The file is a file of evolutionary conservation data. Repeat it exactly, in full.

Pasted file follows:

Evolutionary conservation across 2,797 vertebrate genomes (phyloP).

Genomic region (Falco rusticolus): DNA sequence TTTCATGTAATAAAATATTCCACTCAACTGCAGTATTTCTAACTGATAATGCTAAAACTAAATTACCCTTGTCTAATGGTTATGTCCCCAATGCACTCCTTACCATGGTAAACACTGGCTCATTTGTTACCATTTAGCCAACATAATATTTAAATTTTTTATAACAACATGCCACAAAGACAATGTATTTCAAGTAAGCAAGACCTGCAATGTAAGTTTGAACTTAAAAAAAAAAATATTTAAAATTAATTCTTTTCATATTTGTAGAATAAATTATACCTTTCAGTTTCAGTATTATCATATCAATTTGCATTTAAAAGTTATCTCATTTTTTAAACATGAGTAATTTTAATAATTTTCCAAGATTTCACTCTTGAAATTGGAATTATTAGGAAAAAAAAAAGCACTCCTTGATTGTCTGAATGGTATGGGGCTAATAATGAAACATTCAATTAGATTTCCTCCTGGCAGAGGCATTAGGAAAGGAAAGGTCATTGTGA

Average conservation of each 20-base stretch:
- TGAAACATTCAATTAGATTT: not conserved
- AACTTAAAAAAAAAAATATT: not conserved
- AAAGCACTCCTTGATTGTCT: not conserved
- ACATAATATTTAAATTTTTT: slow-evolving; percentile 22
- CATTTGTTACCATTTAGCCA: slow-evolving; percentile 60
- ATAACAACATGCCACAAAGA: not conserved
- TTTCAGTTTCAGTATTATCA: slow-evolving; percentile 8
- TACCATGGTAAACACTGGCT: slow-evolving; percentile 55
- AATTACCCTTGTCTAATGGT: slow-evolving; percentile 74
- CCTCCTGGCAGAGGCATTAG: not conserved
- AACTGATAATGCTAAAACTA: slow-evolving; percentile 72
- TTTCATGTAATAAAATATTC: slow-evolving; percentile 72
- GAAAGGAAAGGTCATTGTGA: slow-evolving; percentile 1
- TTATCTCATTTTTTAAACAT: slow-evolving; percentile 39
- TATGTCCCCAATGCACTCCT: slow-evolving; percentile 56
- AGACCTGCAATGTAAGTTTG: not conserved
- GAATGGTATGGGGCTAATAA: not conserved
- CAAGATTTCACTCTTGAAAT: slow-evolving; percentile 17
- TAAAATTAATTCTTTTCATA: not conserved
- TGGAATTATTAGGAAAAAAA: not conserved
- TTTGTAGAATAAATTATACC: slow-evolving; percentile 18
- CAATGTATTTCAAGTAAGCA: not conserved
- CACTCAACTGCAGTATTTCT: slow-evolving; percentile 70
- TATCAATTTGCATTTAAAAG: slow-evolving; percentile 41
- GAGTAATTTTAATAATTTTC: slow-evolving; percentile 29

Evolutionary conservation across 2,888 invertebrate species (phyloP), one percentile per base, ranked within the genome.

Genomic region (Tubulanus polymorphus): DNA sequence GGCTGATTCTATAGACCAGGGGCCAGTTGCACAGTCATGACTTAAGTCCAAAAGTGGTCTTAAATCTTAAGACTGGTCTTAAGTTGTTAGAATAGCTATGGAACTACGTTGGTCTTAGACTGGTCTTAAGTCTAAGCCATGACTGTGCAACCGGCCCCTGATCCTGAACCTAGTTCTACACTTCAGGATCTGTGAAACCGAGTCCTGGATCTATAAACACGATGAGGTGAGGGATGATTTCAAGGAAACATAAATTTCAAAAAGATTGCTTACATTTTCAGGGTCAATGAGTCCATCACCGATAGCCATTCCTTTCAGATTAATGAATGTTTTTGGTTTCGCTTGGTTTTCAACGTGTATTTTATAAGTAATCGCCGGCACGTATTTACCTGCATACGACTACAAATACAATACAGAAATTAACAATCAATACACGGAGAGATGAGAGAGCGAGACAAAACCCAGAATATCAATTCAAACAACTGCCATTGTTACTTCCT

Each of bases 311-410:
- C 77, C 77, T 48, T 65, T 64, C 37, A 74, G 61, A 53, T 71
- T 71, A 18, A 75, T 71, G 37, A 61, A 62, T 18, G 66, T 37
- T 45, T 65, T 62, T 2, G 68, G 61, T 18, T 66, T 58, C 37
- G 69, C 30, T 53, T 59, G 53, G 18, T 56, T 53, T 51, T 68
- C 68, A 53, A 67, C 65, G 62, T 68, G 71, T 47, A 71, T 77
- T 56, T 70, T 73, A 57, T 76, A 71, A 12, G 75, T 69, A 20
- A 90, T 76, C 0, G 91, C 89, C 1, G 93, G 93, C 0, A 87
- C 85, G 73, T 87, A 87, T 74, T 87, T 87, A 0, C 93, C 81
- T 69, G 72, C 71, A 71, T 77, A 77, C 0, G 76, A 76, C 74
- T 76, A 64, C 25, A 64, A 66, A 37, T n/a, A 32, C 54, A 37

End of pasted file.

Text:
Evolutionary conservation across 2,797 vertebrate genomes (phyloP).

Genomic region (Falco rusticolus): DNA sequence TTTCATGTAATAAAATATTCCACTCAACTGCAGTATTTCTAACTGATAATGCTAAAACTAAATTACCCTTGTCTAATGGTTATGTCCCCAATGCACTCCTTACCATGGTAAACACTGGCTCATTTGTTACCATTTAGCCAACATAATATTTAAATTTTTTATAACAACATGCCACAAAGACAATGTATTTCAAGTAAGCAAGACCTGCAATGTAAGTTTGAACTTAAAAAAAAAAATATTTAAAATTAATTCTTTTCATATTTGTAGAATAAATTATACCTTTCAGTTTCAGTATTATCATATCAATTTGCATTTAAAAGTTATCTCATTTTTTAAACATGAGTAATTTTAATAATTTTCCAAGATTTCACTCTTGAAATTGGAATTATTAGGAAAAAAAAAAGCACTCCTTGATTGTCTGAATGGTATGGGGCTAATAATGAAACATTCAATTAGATTTCCTCCTGGCAGAGGCATTAGGAAAGGAAAGGTCATTGTGA

Average conservation of each 20-base stretch:
- TGAAACATTCAATTAGATTT: not conserved
- AACTTAAAAAAAAAAATATT: not conserved
- AAAGCACTCCTTGATTGTCT: not conserved
- ACATAATATTTAAATTTTTT: slow-evolving; percentile 22
- CATTTGTTACCATTTAGCCA: slow-evolving; percentile 60
- ATAACAACATGCCACAAAGA: not conserved
- TTTCAGTTTCAGTATTATCA: slow-evolving; percentile 8
- TACCATGGTAAACACTGGCT: slow-evolving; percentile 55
- AATTACCCTTGTCTAATGGT: slow-evolving; percentile 74
- CCTCCTGGCAGAGGCATTAG: not conserved
- AACTGATAATGCTAAAACTA: slow-evolving; percentile 72
- TTTCATGTAATAAAATATTC: slow-evolving; percentile 72
- GAAAGGAAAGGTCATTGTGA: slow-evolving; percentile 1
- TTATCTCATTTTTTAAACAT: slow-evolving; percentile 39
- TATGTCCCCAATGCACTCCT: slow-evolving; percentile 56
- AGACCTGCAATGTAAGTTTG: not conserved
- GAATGGTATGGGGCTAATAA: not conserved
- CAAGATTTCACTCTTGAAAT: slow-evolving; percentile 17
- TAAAATTAATTCTTTTCATA: not conserved
- TGGAATTATTAGGAAAAAAA: not conserved
- TTTGTAGAATAAATTATACC: slow-evolving; percentile 18
- CAATGTATTTCAAGTAAGCA: not conserved
- CACTCAACTGCAGTATTTCT: slow-evolving; percentile 70
- TATCAATTTGCATTTAAAAG: slow-evolving; percentile 41
- GAGTAATTTTAATAATTTTC: slow-evolving; percentile 29

Evolutionary conservation across 2,888 invertebrate species (phyloP), one percentile per base, ranked within the genome.

Genomic region (Tubulanus polymorphus): DNA sequence GGCTGATTCTATAGACCAGGGGCCAGTTGCACAGTCATGACTTAAGTCCAAAAGTGGTCTTAAATCTTAAGACTGGTCTTAAGTTGTTAGAATAGCTATGGAACTACGTTGGTCTTAGACTGGTCTTAAGTCTAAGCCATGACTGTGCAACCGGCCCCTGATCCTGAACCTAGTTCTACACTTCAGGATCTGTGAAACCGAGTCCTGGATCTATAAACACGATGAGGTGAGGGATGATTTCAAGGAAACATAAATTTCAAAAAGATTGCTTACATTTTCAGGGTCAATGAGTCCATCACCGATAGCCATTCCTTTCAGATTAATGAATGTTTTTGGTTTCGCTTGGTTTTCAACGTGTATTTTATAAGTAATCGCCGGCACGTATTTACCTGCATACGACTACAAATACAATACAGAAATTAACAATCAATACACGGAGAGATGAGAGAGCGAGACAAAACCCAGAATATCAATTCAAACAACTGCCATTGTTACTTCCT

Each of bases 311-410:
- C 77, C 77, T 48, T 65, T 64, C 37, A 74, G 61, A 53, T 71
- T 71, A 18, A 75, T 71, G 37, A 61, A 62, T 18, G 66, T 37
- T 45, T 65, T 62, T 2, G 68, G 61, T 18, T 66, T 58, C 37
- G 69, C 30, T 53, T 59, G 53, G 18, T 56, T 53, T 51, T 68
- C 68, A 53, A 67, C 65, G 62, T 68, G 71, T 47, A 71, T 77
- T 56, T 70, T 73, A 57, T 76, A 71, A 12, G 75, T 69, A 20
- A 90, T 76, C 0, G 91, C 89, C 1, G 93, G 93, C 0, A 87
- C 85, G 73, T 87, A 87, T 74, T 87, T 87, A 0, C 93, C 81
- T 69, G 72, C 71, A 71, T 77, A 77, C 0, G 76, A 76, C 74
- T 76, A 64, C 25, A 64, A 66, A 37, T n/a, A 32, C 54, A 37